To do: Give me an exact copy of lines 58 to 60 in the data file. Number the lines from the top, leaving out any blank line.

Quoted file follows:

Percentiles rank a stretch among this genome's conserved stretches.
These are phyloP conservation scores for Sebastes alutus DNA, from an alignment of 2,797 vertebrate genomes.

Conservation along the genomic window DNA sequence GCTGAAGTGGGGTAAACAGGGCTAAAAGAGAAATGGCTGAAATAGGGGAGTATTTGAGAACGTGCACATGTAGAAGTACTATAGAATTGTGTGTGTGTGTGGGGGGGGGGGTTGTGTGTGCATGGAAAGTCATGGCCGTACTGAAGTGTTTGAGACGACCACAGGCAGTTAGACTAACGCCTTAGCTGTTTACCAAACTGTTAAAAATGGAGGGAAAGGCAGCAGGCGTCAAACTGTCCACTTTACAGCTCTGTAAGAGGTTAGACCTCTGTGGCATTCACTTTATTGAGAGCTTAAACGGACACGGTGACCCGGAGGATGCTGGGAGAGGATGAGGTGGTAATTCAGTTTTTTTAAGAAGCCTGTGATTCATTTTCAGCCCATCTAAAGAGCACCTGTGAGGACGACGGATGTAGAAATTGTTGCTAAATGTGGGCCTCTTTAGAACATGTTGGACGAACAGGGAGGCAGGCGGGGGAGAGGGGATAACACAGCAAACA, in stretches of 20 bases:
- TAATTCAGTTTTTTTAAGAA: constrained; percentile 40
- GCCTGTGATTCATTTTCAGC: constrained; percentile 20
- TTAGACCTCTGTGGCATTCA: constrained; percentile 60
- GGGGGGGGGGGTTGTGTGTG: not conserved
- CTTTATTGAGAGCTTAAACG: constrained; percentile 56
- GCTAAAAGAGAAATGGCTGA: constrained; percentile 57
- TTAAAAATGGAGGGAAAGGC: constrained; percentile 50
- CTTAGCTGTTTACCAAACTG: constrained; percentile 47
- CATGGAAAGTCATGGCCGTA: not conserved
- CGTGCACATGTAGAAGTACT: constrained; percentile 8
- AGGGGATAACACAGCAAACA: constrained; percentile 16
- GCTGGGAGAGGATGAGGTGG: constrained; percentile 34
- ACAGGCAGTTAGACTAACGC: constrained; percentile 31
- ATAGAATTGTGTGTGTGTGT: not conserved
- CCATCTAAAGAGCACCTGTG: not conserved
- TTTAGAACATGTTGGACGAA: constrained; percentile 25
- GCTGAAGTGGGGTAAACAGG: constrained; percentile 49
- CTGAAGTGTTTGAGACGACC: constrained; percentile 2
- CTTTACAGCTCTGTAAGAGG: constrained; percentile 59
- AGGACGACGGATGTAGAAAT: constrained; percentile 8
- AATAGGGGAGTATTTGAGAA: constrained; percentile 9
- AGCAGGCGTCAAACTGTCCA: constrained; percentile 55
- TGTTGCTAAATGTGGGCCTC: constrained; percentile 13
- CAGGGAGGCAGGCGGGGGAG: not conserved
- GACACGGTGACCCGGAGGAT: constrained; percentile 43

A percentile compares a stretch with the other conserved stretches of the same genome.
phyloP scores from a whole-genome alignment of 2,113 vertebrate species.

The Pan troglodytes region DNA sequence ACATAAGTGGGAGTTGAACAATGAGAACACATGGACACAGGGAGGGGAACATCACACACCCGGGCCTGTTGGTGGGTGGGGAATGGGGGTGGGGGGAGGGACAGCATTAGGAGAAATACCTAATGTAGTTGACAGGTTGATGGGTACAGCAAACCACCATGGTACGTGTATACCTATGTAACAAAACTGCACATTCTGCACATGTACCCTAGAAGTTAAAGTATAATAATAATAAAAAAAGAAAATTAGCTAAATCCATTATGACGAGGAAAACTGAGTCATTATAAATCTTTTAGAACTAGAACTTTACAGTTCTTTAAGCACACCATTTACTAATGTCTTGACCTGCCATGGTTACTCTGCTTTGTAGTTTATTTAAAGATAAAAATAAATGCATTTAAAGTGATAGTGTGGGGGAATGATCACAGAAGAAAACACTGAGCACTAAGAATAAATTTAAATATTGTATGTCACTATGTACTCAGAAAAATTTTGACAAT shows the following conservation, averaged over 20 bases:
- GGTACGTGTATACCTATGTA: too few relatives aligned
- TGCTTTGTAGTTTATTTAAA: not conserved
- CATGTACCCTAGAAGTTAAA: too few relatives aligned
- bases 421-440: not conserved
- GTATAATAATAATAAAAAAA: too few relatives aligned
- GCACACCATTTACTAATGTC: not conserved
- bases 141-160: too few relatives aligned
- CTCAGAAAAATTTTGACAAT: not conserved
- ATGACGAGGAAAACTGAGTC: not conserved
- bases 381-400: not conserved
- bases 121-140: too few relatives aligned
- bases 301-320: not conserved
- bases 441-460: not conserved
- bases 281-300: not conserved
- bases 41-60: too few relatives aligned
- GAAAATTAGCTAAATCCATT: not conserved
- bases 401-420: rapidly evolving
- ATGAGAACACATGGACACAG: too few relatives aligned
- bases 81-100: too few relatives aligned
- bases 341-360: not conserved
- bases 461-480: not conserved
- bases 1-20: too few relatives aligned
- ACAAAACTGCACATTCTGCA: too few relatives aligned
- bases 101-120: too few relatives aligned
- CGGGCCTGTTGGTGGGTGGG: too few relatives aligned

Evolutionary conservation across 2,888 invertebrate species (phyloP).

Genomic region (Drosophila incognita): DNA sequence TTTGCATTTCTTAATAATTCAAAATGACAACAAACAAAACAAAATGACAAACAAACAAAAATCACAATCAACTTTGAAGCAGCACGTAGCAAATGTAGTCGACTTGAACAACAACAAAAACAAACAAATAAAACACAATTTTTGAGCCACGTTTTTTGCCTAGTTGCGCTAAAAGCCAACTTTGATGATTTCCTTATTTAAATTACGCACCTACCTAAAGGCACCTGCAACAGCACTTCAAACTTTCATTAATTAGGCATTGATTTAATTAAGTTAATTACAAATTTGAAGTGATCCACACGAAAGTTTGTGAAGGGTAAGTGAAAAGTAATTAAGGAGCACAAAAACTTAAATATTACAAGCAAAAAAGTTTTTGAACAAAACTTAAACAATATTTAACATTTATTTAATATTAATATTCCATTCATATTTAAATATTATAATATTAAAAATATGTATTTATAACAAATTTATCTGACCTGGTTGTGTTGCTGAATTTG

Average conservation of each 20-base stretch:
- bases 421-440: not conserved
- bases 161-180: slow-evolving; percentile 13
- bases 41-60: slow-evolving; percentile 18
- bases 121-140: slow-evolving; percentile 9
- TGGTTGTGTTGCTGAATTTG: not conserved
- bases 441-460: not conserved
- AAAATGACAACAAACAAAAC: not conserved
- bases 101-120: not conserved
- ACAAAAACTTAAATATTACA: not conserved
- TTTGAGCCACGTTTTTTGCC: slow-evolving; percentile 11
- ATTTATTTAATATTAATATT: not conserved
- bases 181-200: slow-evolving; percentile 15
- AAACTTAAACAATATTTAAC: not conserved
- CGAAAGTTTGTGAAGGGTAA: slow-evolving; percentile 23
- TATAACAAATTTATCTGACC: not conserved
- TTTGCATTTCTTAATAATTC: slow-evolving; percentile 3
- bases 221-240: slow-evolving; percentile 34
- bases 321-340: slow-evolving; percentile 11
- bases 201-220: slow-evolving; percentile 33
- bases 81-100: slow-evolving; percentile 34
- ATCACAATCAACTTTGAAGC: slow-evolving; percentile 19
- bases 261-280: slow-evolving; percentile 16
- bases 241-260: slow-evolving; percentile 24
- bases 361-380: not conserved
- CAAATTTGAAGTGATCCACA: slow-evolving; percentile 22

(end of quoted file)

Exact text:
Genomic region (Drosophila incognita): DNA sequence TTTGCATTTCTTAATAATTCAAAATGACAACAAACAAAACAAAATGACAAACAAACAAAAATCACAATCAACTTTGAAGCAGCACGTAGCAAATGTAGTCGACTTGAACAACAACAAAAACAAACAAATAAAACACAATTTTTGAGCCACGTTTTTTGCCTAGTTGCGCTAAAAGCCAACTTTGATGATTTCCTTATTTAAATTACGCACCTACCTAAAGGCACCTGCAACAGCACTTCAAACTTTCATTAATTAGGCATTGATTTAATTAAGTTAATTACAAATTTGAAGTGATCCACACGAAAGTTTGTGAAGGGTAAGTGAAAAGTAATTAAGGAGCACAAAAACTTAAATATTACAAGCAAAAAAGTTTTTGAACAAAACTTAAACAATATTTAACATTTATTTAATATTAATATTCCATTCATATTTAAATATTATAATATTAAAAATATGTATTTATAACAAATTTATCTGACCTGGTTGTGTTGCTGAATTTG

Average conservation of each 20-base stretch:
- bases 421-440: not conserved